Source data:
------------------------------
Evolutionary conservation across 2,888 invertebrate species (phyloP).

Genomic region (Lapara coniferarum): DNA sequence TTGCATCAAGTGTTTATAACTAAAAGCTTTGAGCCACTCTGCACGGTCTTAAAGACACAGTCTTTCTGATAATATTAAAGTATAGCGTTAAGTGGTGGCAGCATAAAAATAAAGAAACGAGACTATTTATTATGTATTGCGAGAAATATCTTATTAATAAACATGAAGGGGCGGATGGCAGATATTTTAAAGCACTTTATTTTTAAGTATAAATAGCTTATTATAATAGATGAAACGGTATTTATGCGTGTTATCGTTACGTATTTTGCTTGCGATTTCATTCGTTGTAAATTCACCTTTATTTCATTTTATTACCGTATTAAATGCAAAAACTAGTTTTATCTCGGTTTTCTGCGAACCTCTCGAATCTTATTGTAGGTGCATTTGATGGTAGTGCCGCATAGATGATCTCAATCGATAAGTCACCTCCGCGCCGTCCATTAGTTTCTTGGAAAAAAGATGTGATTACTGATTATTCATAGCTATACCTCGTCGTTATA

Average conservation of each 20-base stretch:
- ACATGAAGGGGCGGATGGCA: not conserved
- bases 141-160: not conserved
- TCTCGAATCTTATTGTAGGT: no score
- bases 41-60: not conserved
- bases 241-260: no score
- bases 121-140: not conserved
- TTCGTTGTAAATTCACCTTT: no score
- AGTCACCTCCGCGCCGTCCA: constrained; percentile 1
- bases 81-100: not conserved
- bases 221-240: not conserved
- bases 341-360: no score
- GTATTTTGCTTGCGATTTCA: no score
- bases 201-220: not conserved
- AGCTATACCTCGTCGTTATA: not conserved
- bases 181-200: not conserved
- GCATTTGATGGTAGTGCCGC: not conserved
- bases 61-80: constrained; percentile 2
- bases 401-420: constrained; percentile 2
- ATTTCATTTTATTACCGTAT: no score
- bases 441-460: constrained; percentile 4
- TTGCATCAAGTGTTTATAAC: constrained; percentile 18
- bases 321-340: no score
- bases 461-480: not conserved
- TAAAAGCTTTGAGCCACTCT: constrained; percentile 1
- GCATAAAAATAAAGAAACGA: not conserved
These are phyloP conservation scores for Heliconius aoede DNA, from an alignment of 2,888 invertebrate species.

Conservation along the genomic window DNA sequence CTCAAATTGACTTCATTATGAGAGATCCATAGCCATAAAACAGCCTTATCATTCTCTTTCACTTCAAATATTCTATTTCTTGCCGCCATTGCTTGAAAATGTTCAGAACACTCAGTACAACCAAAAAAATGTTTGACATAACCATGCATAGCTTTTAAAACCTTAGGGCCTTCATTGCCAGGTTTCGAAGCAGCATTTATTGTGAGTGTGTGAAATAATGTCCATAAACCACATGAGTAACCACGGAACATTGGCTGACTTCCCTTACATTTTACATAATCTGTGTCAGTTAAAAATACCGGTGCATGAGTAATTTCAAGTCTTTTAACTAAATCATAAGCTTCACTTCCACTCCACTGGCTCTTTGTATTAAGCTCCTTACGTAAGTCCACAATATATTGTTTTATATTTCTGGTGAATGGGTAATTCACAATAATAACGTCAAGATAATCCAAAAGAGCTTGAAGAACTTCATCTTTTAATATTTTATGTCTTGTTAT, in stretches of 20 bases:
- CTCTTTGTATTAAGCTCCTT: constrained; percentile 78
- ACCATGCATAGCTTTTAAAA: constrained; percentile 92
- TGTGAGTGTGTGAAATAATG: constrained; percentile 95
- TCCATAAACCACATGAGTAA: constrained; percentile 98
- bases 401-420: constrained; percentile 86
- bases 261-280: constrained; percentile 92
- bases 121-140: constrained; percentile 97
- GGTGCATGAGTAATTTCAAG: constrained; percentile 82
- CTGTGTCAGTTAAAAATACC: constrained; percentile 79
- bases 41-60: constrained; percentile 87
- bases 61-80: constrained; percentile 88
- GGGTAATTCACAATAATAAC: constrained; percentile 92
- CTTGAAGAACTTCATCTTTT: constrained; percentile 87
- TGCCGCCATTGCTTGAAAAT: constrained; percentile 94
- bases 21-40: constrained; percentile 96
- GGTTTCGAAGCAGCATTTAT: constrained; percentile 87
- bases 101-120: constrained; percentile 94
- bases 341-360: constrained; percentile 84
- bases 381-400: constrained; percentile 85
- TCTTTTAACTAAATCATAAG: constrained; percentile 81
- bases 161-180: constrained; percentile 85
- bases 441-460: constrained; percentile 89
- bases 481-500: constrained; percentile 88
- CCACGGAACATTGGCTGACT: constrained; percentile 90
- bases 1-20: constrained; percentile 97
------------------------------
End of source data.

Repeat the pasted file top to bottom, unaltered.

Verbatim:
Evolutionary conservation across 2,888 invertebrate species (phyloP).

Genomic region (Lapara coniferarum): DNA sequence TTGCATCAAGTGTTTATAACTAAAAGCTTTGAGCCACTCTGCACGGTCTTAAAGACACAGTCTTTCTGATAATATTAAAGTATAGCGTTAAGTGGTGGCAGCATAAAAATAAAGAAACGAGACTATTTATTATGTATTGCGAGAAATATCTTATTAATAAACATGAAGGGGCGGATGGCAGATATTTTAAAGCACTTTATTTTTAAGTATAAATAGCTTATTATAATAGATGAAACGGTATTTATGCGTGTTATCGTTACGTATTTTGCTTGCGATTTCATTCGTTGTAAATTCACCTTTATTTCATTTTATTACCGTATTAAATGCAAAAACTAGTTTTATCTCGGTTTTCTGCGAACCTCTCGAATCTTATTGTAGGTGCATTTGATGGTAGTGCCGCATAGATGATCTCAATCGATAAGTCACCTCCGCGCCGTCCATTAGTTTCTTGGAAAAAAGATGTGATTACTGATTATTCATAGCTATACCTCGTCGTTATA

Average conservation of each 20-base stretch:
- ACATGAAGGGGCGGATGGCA: not conserved
- bases 141-160: not conserved
- TCTCGAATCTTATTGTAGGT: no score
- bases 41-60: not conserved
- bases 241-260: no score
- bases 121-140: not conserved
- TTCGTTGTAAATTCACCTTT: no score
- AGTCACCTCCGCGCCGTCCA: constrained; percentile 1
- bases 81-100: not conserved
- bases 221-240: not conserved
- bases 341-360: no score
- GTATTTTGCTTGCGATTTCA: no score
- bases 201-220: not conserved
- AGCTATACCTCGTCGTTATA: not conserved
- bases 181-200: not conserved
- GCATTTGATGGTAGTGCCGC: not conserved
- bases 61-80: constrained; percentile 2
- bases 401-420: constrained; percentile 2
- ATTTCATTTTATTACCGTAT: no score
- bases 441-460: constrained; percentile 4
- TTGCATCAAGTGTTTATAAC: constrained; percentile 18
- bases 321-340: no score
- bases 461-480: not conserved
- TAAAAGCTTTGAGCCACTCT: constrained; percentile 1
- GCATAAAAATAAAGAAACGA: not conserved
These are phyloP conservation scores for Heliconius aoede DNA, from an alignment of 2,888 invertebrate species.

Conservation along the genomic window DNA sequence CTCAAATTGACTTCATTATGAGAGATCCATAGCCATAAAACAGCCTTATCATTCTCTTTCACTTCAAATATTCTATTTCTTGCCGCCATTGCTTGAAAATGTTCAGAACACTCAGTACAACCAAAAAAATGTTTGACATAACCATGCATAGCTTTTAAAACCTTAGGGCCTTCATTGCCAGGTTTCGAAGCAGCATTTATTGTGAGTGTGTGAAATAATGTCCATAAACCACATGAGTAACCACGGAACATTGGCTGACTTCCCTTACATTTTACATAATCTGTGTCAGTTAAAAATACCGGTGCATGAGTAATTTCAAGTCTTTTAACTAAATCATAAGCTTCACTTCCACTCCACTGGCTCTTTGTATTAAGCTCCTTACGTAAGTCCACAATATATTGTTTTATATTTCTGGTGAATGGGTAATTCACAATAATAACGTCAAGATAATCCAAAAGAGCTTGAAGAACTTCATCTTTTAATATTTTATGTCTTGTTAT, in stretches of 20 bases:
- CTCTTTGTATTAAGCTCCTT: constrained; percentile 78
- ACCATGCATAGCTTTTAAAA: constrained; percentile 92
- TGTGAGTGTGTGAAATAATG: constrained; percentile 95
- TCCATAAACCACATGAGTAA: constrained; percentile 98
- bases 401-420: constrained; percentile 86
- bases 261-280: constrained; percentile 92
- bases 121-140: constrained; percentile 97
- GGTGCATGAGTAATTTCAAG: constrained; percentile 82
- CTGTGTCAGTTAAAAATACC: constrained; percentile 79
- bases 41-60: constrained; percentile 87
- bases 61-80: constrained; percentile 88
- GGGTAATTCACAATAATAAC: constrained; percentile 92
- CTTGAAGAACTTCATCTTTT: constrained; percentile 87
- TGCCGCCATTGCTTGAAAAT: constrained; percentile 94
- bases 21-40: constrained; percentile 96
- GGTTTCGAAGCAGCATTTAT: constrained; percentile 87
- bases 101-120: constrained; percentile 94
- bases 341-360: constrained; percentile 84
- bases 381-400: constrained; percentile 85
- TCTTTTAACTAAATCATAAG: constrained; percentile 81
- bases 161-180: constrained; percentile 85
- bases 441-460: constrained; percentile 89
- bases 481-500: constrained; percentile 88
- CCACGGAACATTGGCTGACT: constrained; percentile 90
- bases 1-20: constrained; percentile 97